Sunday, July 6, 2003

Filmmaker Mel Gibson, whose upcoming movie on the last 12 hours in the life of Jesus has drawn charges of anti-Semitism from Jewish and Catholic scholars, is shopping his film to a more receptive audience: evangelical Christians, conservative Catholics and Orthodox Jews.

On June 26, he surprised a group of 900 evangelical pastors meeting at the 9,200-member New Life Church in Colorado Springs with a four-minute trailer from “The Passion.”

That afternoon he also showed the entire film to about 30 Christian leaders at Focus on the Family, one of the nation’s largest evangelical ministries.

The latter showing was a high-security arrangement, complete with nondisclosure agreements signed by the participants, says Rob Brendle, the associate pastor at New Life.

Mr. Brendle calls the film “very positive” and says “we are confident the film is true to the Scriptures,” a reference to charges by Jewish groups that Mr. Gibson, 47, has included extrabiblical and anti-Semitic elements in the two-hour film.

Paul Lauer, director of marketing for the film, says various religious leaders have been quietly making their way to Los Angeles in recent weeks to view “The Passion.” One fan is Bishop Charles J. Chaput of the Catholic Archdiocese of Denver, who defended the movie in the Denver Catholic Register.

“I find it puzzling and disturbing that anyone would feel licensed to attack a film of sincere faith before it has even been released,” the archbishop wrote.

“When the overtly provocative ‘The Last Temptation of Christ’ was released 15 years ago, movie critics piously lectured Catholics to be open-minded and tolerant. Surely that advice should apply equally for everyone,” he said.

Scheduled for release next spring, the movie is due in Washington this month for a select viewing at an undecided site.

“A number of Christian conservatives I’ve talked to have seen the movie,” says Michael Medved, a Seattle-based radio talk-show host and former New York Post movie critic. “But two of the most prominent Jewish organizations have attacked [Mr. Gibson]. People are trying to strangle this movie while it’s in its cradle.”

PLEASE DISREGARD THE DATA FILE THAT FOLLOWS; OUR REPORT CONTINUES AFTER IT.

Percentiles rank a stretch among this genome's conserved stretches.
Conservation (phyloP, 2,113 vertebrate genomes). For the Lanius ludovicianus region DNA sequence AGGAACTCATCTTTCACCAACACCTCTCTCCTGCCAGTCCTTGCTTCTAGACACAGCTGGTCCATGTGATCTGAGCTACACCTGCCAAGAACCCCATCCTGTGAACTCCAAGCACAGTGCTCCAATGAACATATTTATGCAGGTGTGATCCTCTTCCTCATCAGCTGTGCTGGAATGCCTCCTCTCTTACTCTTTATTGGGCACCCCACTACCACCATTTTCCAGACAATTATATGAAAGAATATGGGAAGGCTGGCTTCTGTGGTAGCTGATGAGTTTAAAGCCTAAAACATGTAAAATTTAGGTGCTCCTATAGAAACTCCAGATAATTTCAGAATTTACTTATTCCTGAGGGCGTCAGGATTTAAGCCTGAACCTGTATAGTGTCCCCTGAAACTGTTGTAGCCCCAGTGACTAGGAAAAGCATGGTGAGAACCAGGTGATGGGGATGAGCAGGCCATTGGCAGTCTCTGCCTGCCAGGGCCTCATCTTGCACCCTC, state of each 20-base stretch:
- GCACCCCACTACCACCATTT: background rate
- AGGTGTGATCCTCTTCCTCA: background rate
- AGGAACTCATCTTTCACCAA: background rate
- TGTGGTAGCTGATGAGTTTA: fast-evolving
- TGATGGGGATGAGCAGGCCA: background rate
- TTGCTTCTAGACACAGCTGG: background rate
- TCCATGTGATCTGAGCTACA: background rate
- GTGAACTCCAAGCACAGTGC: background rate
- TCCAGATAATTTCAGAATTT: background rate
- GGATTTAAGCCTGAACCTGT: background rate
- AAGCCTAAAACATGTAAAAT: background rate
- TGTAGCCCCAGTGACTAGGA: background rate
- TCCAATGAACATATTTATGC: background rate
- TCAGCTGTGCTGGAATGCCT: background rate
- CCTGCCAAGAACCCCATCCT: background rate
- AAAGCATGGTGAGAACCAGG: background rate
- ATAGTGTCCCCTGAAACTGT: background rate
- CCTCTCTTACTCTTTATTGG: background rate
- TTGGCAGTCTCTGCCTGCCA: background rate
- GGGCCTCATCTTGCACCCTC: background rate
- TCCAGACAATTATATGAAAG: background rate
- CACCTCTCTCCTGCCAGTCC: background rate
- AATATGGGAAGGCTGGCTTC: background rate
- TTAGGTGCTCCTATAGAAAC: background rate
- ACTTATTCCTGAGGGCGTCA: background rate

The Anti-Defamation League of B’nai B’rith in New York and the Simon Wiesenthal Center in Los Angeles have both condemned the movie, based on an early version of the screenplay.

Mr. Gibson’s company, Icon Productions, says the script, which was examined in April by a nine-member team of Catholic and Jewish scholars, was illegally removed from the company’s premises.

The committee, the ADL announced, unanimously agreed the screenplay was full of “objectionable elements that would promote anti-Semitism.” They say the film depicts Jews as responsible for Jesus’ crucifixion and death.

“The film doesn’t say ‘the Jews’ were to blame for Christ’s death,” Mr. Lauer says. “His mother and disciples were Jewish. But there were certain leaders, secular and religious, who had serious problems with [Jesus] for political and religious reasons. But Jewish people who have seen the film — who were predisposed to look for elements of anti-Semitism — all told us they could find none.”

Jewish publications began a running debate while the movie was in production in southern Italy. The actors speak only the main languages of first-century Palestine: Latin and Aramaic. Mr. Gibson only reluctantly agreed to add subtitles.

The film shows graphic scenes of Jesus being whipped and crucified. Such violence is historically accurate, and the crucifixion was viewed by early Christians with such horror that it was several centuries before the cross was used in decorative art and in churches.